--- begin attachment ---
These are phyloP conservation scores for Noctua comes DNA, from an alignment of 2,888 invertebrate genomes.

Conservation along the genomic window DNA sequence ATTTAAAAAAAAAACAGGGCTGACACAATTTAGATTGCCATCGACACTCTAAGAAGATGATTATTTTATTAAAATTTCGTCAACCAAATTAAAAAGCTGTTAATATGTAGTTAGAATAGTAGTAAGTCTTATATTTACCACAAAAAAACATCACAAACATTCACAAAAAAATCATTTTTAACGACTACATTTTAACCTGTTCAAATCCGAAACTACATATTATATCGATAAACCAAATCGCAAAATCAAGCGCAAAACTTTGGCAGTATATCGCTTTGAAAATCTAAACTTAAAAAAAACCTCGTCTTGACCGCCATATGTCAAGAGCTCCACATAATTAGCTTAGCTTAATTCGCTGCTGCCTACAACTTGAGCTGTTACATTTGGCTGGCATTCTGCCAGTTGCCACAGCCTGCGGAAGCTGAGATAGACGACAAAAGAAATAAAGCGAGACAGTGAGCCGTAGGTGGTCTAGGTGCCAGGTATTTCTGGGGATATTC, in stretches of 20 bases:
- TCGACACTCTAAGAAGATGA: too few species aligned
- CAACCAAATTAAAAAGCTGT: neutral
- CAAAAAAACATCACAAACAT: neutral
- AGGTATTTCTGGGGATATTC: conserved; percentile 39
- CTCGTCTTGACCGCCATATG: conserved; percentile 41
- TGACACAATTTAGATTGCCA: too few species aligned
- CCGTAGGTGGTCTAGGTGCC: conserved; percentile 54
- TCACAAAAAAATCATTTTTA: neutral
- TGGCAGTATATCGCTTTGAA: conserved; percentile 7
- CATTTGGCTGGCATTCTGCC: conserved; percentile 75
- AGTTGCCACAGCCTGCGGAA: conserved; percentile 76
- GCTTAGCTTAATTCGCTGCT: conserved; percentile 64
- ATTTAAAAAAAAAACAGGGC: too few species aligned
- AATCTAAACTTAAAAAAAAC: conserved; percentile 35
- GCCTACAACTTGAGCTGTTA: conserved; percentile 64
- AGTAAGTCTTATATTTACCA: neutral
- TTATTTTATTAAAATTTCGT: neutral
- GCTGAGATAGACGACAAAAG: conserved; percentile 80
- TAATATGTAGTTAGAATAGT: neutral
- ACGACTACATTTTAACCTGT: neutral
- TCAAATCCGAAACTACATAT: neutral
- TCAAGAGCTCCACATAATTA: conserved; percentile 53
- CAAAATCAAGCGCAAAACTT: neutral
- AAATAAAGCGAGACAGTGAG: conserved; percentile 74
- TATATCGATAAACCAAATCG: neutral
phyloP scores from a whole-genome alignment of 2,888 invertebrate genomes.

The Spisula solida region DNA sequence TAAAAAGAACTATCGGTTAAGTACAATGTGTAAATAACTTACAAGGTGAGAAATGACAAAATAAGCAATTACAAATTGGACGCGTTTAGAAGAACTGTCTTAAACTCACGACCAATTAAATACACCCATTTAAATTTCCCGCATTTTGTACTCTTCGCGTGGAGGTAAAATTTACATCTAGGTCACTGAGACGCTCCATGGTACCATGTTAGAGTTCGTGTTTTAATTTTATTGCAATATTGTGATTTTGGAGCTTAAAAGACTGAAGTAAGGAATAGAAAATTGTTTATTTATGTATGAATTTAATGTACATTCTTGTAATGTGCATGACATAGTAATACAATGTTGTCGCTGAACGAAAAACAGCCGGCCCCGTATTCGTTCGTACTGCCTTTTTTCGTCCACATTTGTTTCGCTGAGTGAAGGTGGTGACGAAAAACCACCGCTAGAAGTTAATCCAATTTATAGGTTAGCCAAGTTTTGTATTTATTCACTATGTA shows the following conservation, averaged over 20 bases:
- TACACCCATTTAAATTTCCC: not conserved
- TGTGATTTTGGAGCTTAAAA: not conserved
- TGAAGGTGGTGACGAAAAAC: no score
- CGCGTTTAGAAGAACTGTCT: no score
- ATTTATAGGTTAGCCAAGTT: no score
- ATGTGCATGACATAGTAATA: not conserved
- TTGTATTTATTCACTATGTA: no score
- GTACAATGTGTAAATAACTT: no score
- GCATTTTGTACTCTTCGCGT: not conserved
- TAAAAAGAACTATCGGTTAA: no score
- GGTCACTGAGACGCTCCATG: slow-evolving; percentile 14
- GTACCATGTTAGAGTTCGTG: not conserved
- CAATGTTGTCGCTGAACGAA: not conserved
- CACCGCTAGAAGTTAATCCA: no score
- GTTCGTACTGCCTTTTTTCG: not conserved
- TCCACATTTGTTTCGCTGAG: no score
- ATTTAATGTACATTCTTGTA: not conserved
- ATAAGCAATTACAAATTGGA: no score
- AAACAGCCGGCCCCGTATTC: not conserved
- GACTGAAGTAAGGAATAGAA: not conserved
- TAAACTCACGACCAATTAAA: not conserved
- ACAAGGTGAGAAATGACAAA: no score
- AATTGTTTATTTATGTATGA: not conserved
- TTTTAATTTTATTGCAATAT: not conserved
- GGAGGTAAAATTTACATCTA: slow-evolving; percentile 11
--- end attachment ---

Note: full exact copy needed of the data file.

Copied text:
These are phyloP conservation scores for Noctua comes DNA, from an alignment of 2,888 invertebrate genomes.

Conservation along the genomic window DNA sequence ATTTAAAAAAAAAACAGGGCTGACACAATTTAGATTGCCATCGACACTCTAAGAAGATGATTATTTTATTAAAATTTCGTCAACCAAATTAAAAAGCTGTTAATATGTAGTTAGAATAGTAGTAAGTCTTATATTTACCACAAAAAAACATCACAAACATTCACAAAAAAATCATTTTTAACGACTACATTTTAACCTGTTCAAATCCGAAACTACATATTATATCGATAAACCAAATCGCAAAATCAAGCGCAAAACTTTGGCAGTATATCGCTTTGAAAATCTAAACTTAAAAAAAACCTCGTCTTGACCGCCATATGTCAAGAGCTCCACATAATTAGCTTAGCTTAATTCGCTGCTGCCTACAACTTGAGCTGTTACATTTGGCTGGCATTCTGCCAGTTGCCACAGCCTGCGGAAGCTGAGATAGACGACAAAAGAAATAAAGCGAGACAGTGAGCCGTAGGTGGTCTAGGTGCCAGGTATTTCTGGGGATATTC, in stretches of 20 bases:
- TCGACACTCTAAGAAGATGA: too few species aligned
- CAACCAAATTAAAAAGCTGT: neutral
- CAAAAAAACATCACAAACAT: neutral
- AGGTATTTCTGGGGATATTC: conserved; percentile 39
- CTCGTCTTGACCGCCATATG: conserved; percentile 41
- TGACACAATTTAGATTGCCA: too few species aligned
- CCGTAGGTGGTCTAGGTGCC: conserved; percentile 54
- TCACAAAAAAATCATTTTTA: neutral
- TGGCAGTATATCGCTTTGAA: conserved; percentile 7
- CATTTGGCTGGCATTCTGCC: conserved; percentile 75
- AGTTGCCACAGCCTGCGGAA: conserved; percentile 76
- GCTTAGCTTAATTCGCTGCT: conserved; percentile 64
- ATTTAAAAAAAAAACAGGGC: too few species aligned
- AATCTAAACTTAAAAAAAAC: conserved; percentile 35
- GCCTACAACTTGAGCTGTTA: conserved; percentile 64
- AGTAAGTCTTATATTTACCA: neutral
- TTATTTTATTAAAATTTCGT: neutral
- GCTGAGATAGACGACAAAAG: conserved; percentile 80
- TAATATGTAGTTAGAATAGT: neutral
- ACGACTACATTTTAACCTGT: neutral
- TCAAATCCGAAACTACATAT: neutral
- TCAAGAGCTCCACATAATTA: conserved; percentile 53
- CAAAATCAAGCGCAAAACTT: neutral
- AAATAAAGCGAGACAGTGAG: conserved; percentile 74
- TATATCGATAAACCAAATCG: neutral
phyloP scores from a whole-genome alignment of 2,888 invertebrate genomes.

The Spisula solida region DNA sequence TAAAAAGAACTATCGGTTAAGTACAATGTGTAAATAACTTACAAGGTGAGAAATGACAAAATAAGCAATTACAAATTGGACGCGTTTAGAAGAACTGTCTTAAACTCACGACCAATTAAATACACCCATTTAAATTTCCCGCATTTTGTACTCTTCGCGTGGAGGTAAAATTTACATCTAGGTCACTGAGACGCTCCATGGTACCATGTTAGAGTTCGTGTTTTAATTTTATTGCAATATTGTGATTTTGGAGCTTAAAAGACTGAAGTAAGGAATAGAAAATTGTTTATTTATGTATGAATTTAATGTACATTCTTGTAATGTGCATGACATAGTAATACAATGTTGTCGCTGAACGAAAAACAGCCGGCCCCGTATTCGTTCGTACTGCCTTTTTTCGTCCACATTTGTTTCGCTGAGTGAAGGTGGTGACGAAAAACCACCGCTAGAAGTTAATCCAATTTATAGGTTAGCCAAGTTTTGTATTTATTCACTATGTA shows the following conservation, averaged over 20 bases:
- TACACCCATTTAAATTTCCC: not conserved
- TGTGATTTTGGAGCTTAAAA: not conserved
- TGAAGGTGGTGACGAAAAAC: no score
- CGCGTTTAGAAGAACTGTCT: no score
- ATTTATAGGTTAGCCAAGTT: no score
- ATGTGCATGACATAGTAATA: not conserved
- TTGTATTTATTCACTATGTA: no score
- GTACAATGTGTAAATAACTT: no score
- GCATTTTGTACTCTTCGCGT: not conserved
- TAAAAAGAACTATCGGTTAA: no score
- GGTCACTGAGACGCTCCATG: slow-evolving; percentile 14
- GTACCATGTTAGAGTTCGTG: not conserved
- CAATGTTGTCGCTGAACGAA: not conserved
- CACCGCTAGAAGTTAATCCA: no score
- GTTCGTACTGCCTTTTTTCG: not conserved
- TCCACATTTGTTTCGCTGAG: no score
- ATTTAATGTACATTCTTGTA: not conserved
- ATAAGCAATTACAAATTGGA: no score
- AAACAGCCGGCCCCGTATTC: not conserved
- GACTGAAGTAAGGAATAGAA: not conserved
- TAAACTCACGACCAATTAAA: not conserved
- ACAAGGTGAGAAATGACAAA: no score
- AATTGTTTATTTATGTATGA: not conserved
- TTTTAATTTTATTGCAATAT: not conserved
- GGAGGTAAAATTTACATCTA: slow-evolving; percentile 11